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How Spain is coping with the heat

August 16, 2022

Conserving water, creating shade, setting up climate shelters — Spain is trying to make this year's heatwave bearable.

Person lying on grass, seen from behind, a pink fan held over their head
Cooling off in the park: In big cities like Madrid, the heat can be almost unbearable indoorsImage: Paul White/AP/dpa/picture alliance

Temperatures in Spain in July were the highest since records began in 1961, according to the country's Ministry for the Ecological Transition, or MITECO.

In many cities, thermometers registered more than 44 degrees Celsius. The average temperature was 25.6 Celsius, an increase of 2.7 degrees compared to the averages recorded between 1981 to 2010.

A report on the Spanish television station RTVE showed how some Spanish cities have created so-called climate shelters, which are cooled to 26 degrees Celsius. These include libraries, sports centers, museums and schools. The shelters are intended primarily for elderly people, families with small children and babies, and people with chronic illnesses.

A woman and child walk past a billboard recording a temperature of 42 degrees
July 2022 in Spain was the hottest on record, with temperatures in some areas as high as 46 degreesImage: Angel Garcia/Zuma/picture alliance

Forest fires

In Europe this year, 660,000 hectares of land have gone up in flames. Data from the European Forest Fire Information System shows that the largest area destroyed — 265,000 hectares — was in Spain.

In order to contain forest fires better in future, on August 1, the Spanish government issued a decree that, as of now, obliges the autonomous communities — Spain's administrative regions, similar to Germany's federal states — to draw up plans for preventing and extinguishing fires in the coming year by October 31. The regional governments now have three months to provide specific information on, for example, the number of fire-fighting vehicles, personnel and equipment they will have on standby, and to designate the areas and time periods where and when there is heightened risk.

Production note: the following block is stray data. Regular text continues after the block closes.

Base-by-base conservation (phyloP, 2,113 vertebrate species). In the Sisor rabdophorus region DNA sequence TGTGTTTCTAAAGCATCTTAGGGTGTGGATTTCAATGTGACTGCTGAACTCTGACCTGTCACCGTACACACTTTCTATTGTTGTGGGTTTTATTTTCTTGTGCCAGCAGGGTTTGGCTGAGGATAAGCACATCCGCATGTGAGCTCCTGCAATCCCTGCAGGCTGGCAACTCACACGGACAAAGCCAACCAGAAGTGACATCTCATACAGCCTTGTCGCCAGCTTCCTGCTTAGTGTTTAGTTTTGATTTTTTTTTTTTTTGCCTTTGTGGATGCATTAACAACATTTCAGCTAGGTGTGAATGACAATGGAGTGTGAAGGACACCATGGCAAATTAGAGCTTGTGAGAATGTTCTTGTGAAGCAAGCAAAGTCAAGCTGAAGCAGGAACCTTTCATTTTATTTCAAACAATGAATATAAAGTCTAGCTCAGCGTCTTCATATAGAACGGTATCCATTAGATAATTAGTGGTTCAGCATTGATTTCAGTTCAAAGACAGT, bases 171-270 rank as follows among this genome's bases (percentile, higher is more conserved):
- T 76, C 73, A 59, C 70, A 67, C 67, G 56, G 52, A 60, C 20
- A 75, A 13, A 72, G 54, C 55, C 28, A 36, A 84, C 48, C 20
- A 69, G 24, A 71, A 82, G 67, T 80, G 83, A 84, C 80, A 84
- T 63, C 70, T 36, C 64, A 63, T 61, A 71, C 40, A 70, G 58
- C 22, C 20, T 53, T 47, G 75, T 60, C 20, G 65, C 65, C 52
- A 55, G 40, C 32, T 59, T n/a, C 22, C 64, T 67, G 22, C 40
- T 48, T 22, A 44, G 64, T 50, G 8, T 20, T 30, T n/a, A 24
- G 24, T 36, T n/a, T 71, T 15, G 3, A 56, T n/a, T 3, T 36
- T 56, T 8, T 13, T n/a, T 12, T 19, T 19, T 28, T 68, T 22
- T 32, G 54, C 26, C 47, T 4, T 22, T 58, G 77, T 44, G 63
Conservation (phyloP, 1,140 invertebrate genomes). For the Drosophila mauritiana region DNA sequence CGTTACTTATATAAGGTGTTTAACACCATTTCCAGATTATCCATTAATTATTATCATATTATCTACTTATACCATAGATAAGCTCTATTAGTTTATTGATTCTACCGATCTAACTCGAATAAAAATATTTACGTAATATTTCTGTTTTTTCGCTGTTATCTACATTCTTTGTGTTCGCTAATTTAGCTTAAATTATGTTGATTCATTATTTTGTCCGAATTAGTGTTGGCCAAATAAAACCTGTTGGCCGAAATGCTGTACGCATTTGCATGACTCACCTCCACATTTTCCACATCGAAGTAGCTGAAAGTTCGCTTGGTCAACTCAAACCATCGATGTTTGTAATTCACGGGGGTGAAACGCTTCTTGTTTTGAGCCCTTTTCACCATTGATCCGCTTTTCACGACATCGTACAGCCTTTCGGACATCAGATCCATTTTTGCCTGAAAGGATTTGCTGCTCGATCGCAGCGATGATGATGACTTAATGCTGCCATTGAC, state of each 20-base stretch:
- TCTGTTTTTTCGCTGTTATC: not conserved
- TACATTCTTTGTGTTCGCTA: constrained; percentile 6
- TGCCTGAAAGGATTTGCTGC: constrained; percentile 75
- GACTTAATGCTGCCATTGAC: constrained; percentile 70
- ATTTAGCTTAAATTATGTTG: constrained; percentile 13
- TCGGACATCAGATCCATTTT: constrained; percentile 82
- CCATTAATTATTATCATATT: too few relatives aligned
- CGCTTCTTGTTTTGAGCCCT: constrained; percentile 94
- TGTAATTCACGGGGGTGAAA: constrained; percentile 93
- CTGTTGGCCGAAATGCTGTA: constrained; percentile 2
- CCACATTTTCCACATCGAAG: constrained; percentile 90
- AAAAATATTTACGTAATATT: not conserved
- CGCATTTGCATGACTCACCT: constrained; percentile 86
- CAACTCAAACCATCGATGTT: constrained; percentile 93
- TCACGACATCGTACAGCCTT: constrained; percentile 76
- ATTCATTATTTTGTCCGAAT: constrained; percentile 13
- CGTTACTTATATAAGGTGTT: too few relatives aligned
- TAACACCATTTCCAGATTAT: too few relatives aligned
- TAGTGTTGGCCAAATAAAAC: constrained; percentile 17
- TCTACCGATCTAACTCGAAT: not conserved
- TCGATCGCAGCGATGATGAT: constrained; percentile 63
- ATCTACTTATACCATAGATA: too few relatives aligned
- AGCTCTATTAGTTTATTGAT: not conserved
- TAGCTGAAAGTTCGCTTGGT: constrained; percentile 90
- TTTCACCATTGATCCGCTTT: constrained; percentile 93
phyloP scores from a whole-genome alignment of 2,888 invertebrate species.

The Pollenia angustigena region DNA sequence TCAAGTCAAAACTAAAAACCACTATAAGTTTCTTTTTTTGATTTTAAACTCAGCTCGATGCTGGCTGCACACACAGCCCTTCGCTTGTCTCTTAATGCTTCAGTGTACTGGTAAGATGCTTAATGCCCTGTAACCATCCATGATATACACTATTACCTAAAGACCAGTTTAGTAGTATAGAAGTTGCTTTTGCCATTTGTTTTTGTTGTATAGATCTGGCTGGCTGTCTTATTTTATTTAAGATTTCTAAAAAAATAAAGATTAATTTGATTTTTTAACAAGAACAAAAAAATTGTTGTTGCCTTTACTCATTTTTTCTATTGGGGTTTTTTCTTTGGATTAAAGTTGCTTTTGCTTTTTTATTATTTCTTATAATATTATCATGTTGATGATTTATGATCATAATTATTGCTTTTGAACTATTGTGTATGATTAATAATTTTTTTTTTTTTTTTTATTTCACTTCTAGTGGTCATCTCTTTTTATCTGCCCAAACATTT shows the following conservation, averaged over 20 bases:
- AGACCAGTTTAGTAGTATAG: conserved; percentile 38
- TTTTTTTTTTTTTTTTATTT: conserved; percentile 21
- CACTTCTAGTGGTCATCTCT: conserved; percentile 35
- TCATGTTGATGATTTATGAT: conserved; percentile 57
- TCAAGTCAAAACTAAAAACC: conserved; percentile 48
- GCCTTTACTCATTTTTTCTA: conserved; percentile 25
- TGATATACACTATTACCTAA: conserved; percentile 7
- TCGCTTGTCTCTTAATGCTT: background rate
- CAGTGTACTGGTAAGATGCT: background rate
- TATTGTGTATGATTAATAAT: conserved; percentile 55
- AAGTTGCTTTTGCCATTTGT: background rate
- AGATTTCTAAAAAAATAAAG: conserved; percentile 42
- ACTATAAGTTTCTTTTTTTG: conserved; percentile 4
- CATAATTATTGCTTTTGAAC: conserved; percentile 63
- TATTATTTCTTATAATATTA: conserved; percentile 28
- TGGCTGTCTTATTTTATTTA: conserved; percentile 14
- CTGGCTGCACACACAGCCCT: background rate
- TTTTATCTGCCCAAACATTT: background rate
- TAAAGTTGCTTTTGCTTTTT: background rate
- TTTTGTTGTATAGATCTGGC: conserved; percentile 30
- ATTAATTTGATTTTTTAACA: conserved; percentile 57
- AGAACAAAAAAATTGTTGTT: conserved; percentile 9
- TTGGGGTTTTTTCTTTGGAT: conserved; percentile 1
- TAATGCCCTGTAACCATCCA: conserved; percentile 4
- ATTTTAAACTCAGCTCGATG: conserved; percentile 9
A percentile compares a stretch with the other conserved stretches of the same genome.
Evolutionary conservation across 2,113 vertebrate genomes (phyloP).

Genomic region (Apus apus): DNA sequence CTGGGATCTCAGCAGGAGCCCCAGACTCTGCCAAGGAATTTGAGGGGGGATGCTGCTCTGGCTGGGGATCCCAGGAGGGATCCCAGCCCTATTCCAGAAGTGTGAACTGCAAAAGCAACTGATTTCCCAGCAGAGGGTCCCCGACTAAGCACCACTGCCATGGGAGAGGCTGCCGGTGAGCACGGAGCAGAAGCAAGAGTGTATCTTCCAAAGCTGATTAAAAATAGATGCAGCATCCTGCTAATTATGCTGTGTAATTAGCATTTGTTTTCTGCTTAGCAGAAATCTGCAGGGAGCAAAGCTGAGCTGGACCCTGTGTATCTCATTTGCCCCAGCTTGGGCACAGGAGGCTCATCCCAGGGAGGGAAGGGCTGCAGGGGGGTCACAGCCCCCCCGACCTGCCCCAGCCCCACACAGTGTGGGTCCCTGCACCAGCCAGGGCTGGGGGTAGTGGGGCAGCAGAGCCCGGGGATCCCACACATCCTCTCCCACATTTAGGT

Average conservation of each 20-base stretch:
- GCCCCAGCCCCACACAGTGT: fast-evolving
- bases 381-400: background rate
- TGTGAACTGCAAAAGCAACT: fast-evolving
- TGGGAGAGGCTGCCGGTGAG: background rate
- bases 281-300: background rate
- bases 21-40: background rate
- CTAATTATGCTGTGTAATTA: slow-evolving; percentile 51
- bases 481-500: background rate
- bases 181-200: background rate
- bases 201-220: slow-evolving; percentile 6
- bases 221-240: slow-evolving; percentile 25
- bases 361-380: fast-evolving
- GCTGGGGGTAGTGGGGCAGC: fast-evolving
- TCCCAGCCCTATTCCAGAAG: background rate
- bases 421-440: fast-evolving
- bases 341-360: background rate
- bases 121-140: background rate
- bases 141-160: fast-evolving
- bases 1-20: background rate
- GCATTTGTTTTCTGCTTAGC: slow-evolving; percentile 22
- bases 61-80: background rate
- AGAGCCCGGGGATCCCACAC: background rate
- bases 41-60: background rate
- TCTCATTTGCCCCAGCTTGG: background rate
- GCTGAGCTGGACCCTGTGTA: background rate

MITECO has already contracted four companies to reforest the area worst affected by the fires — the Sierra de la Culebra mountain range in the north-western province of Zamora — at a cost of €2 million ($2.04 million).

Falling water reserves

MITECO reports that the persistent heat and drought have caused Spain's water reserves to hit an all-time low. The ministry's monthly data sheet, last updated on August 9, records that they are now at 21,730 cubic meters — that is just 39% of total capacity.

Consequently, municipalities throughout Spain, as well as autonomous regions — Galicia, Catalonia and Andalusia in particular — have imposed measures to limit water consumption. These include restricting the water supply at night and turning off showers at the beach, as well as bans on people watering lawns, washing cars, or filling swimming pools.

A reservoir with little water in it and a wide bank of earth exposed
Alarming water shortage: La Vinuela reservoir near Malaga has almost dried upImage: Europa Press/ABACA/picture alliance

Rising sea temperatures

The Mediterranean Sea is increasingly becoming the Caribbean of Europe. According to Spain's Mediterranean Center for Environmental Studies (CEAM), between 1982 and 2021 its average water temperature increased by 1.32 degrees Celsius.

"Since the 1980s, the sea temperature on the Mediterranean coast has risen twice as much as the air temperature," Jorge Olcina Cantos, head of the Laboratory of Climatology at the University of Alicante, told the Spanish newspaper, El Pais. This year, the water temperature on the Spanish coast has been between 28 and 29 degrees since July 20, he said.

Olcina Cantos explained what was causing this: "Hot air masses from the Sahara accumulate on the water surface, warming it faster and faster. Since 1908, air temperatures in the Mediterranean have risen by 0.7 degrees Celsius, whereas sea temperatures have gone up 1.4 degrees."

Two women sunbathing on loungers on a beach
No respite: It's not just air temperatures that are rising - sea temperatures are as wellImage: David Zorrakino/EUROPA PRESS/dpa/picture alliance

This also means that temperatures don't drop as much at night, either, because the air is no longer cooled by the breeze coming off the sea. Rising sea temperatures also result in an increase in storms and severe weather.

As a protective measure, Olcina Cantos is calling for a revision of the legislation on coastal development. He says the tourist industry must also urgently adapt to the more extreme temperatures. Cities need more shade, he says, and greenery should be planted to cover the roofs and facades of buildings.

In spring 2021, the Spanish parliament passed the Climate Change and Energy Transition Law, which aims to help the country become climate-neutral by 2050. Goals include increasing the share of renewable energies in electricity generation to 42% by 2030 and phasing out internal combustion engines by 2040.

Over half of Europe hit by extreme drought

This story was originally published in German.